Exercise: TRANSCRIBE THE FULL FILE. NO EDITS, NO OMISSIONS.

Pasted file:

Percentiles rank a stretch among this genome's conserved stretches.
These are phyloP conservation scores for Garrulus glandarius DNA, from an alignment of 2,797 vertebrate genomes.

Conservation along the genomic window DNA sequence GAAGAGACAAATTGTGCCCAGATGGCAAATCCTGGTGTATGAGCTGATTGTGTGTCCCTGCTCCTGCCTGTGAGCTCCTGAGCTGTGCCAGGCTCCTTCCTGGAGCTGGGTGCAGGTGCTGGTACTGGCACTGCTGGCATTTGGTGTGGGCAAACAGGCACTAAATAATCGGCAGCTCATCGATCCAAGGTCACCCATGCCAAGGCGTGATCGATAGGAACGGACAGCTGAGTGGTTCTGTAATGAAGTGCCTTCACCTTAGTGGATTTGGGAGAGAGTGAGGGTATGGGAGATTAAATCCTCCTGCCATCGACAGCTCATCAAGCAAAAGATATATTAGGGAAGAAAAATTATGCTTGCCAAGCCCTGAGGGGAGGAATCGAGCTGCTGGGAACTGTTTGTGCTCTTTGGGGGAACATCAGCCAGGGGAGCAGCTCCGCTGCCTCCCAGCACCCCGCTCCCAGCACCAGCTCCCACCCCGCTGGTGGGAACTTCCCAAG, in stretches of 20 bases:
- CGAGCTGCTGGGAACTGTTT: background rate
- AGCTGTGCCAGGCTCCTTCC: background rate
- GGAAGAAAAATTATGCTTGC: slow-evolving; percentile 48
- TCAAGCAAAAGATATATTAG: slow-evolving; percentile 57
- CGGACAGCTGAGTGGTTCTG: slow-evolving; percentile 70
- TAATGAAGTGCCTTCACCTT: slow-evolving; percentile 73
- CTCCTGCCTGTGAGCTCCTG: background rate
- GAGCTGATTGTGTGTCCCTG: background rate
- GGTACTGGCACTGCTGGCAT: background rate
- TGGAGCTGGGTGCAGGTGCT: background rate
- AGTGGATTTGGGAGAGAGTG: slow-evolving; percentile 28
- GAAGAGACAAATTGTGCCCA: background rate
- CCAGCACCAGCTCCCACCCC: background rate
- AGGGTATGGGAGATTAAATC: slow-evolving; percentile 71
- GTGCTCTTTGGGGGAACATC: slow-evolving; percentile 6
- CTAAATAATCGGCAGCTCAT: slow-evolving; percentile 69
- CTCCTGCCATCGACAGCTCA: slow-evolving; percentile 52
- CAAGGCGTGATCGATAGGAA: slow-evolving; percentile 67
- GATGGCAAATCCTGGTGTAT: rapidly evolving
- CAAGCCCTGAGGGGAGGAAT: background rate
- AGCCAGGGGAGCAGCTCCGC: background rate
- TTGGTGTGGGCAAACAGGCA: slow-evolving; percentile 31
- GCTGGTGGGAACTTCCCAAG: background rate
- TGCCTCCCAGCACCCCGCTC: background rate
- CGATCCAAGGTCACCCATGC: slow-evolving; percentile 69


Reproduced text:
Percentiles rank a stretch among this genome's conserved stretches.
These are phyloP conservation scores for Garrulus glandarius DNA, from an alignment of 2,797 vertebrate genomes.

Conservation along the genomic window DNA sequence GAAGAGACAAATTGTGCCCAGATGGCAAATCCTGGTGTATGAGCTGATTGTGTGTCCCTGCTCCTGCCTGTGAGCTCCTGAGCTGTGCCAGGCTCCTTCCTGGAGCTGGGTGCAGGTGCTGGTACTGGCACTGCTGGCATTTGGTGTGGGCAAACAGGCACTAAATAATCGGCAGCTCATCGATCCAAGGTCACCCATGCCAAGGCGTGATCGATAGGAACGGACAGCTGAGTGGTTCTGTAATGAAGTGCCTTCACCTTAGTGGATTTGGGAGAGAGTGAGGGTATGGGAGATTAAATCCTCCTGCCATCGACAGCTCATCAAGCAAAAGATATATTAGGGAAGAAAAATTATGCTTGCCAAGCCCTGAGGGGAGGAATCGAGCTGCTGGGAACTGTTTGTGCTCTTTGGGGGAACATCAGCCAGGGGAGCAGCTCCGCTGCCTCCCAGCACCCCGCTCCCAGCACCAGCTCCCACCCCGCTGGTGGGAACTTCCCAAG, in stretches of 20 bases:
- CGAGCTGCTGGGAACTGTTT: background rate
- AGCTGTGCCAGGCTCCTTCC: background rate
- GGAAGAAAAATTATGCTTGC: slow-evolving; percentile 48
- TCAAGCAAAAGATATATTAG: slow-evolving; percentile 57
- CGGACAGCTGAGTGGTTCTG: slow-evolving; percentile 70
- TAATGAAGTGCCTTCACCTT: slow-evolving; percentile 73
- CTCCTGCCTGTGAGCTCCTG: background rate
- GAGCTGATTGTGTGTCCCTG: background rate
- GGTACTGGCACTGCTGGCAT: background rate
- TGGAGCTGGGTGCAGGTGCT: background rate
- AGTGGATTTGGGAGAGAGTG: slow-evolving; percentile 28
- GAAGAGACAAATTGTGCCCA: background rate
- CCAGCACCAGCTCCCACCCC: background rate
- AGGGTATGGGAGATTAAATC: slow-evolving; percentile 71
- GTGCTCTTTGGGGGAACATC: slow-evolving; percentile 6
- CTAAATAATCGGCAGCTCAT: slow-evolving; percentile 69
- CTCCTGCCATCGACAGCTCA: slow-evolving; percentile 52
- CAAGGCGTGATCGATAGGAA: slow-evolving; percentile 67
- GATGGCAAATCCTGGTGTAT: rapidly evolving
- CAAGCCCTGAGGGGAGGAAT: background rate
- AGCCAGGGGAGCAGCTCCGC: background rate
- TTGGTGTGGGCAAACAGGCA: slow-evolving; percentile 31
- GCTGGTGGGAACTTCCCAAG: background rate
- TGCCTCCCAGCACCCCGCTC: background rate
- CGATCCAAGGTCACCCATGC: slow-evolving; percentile 69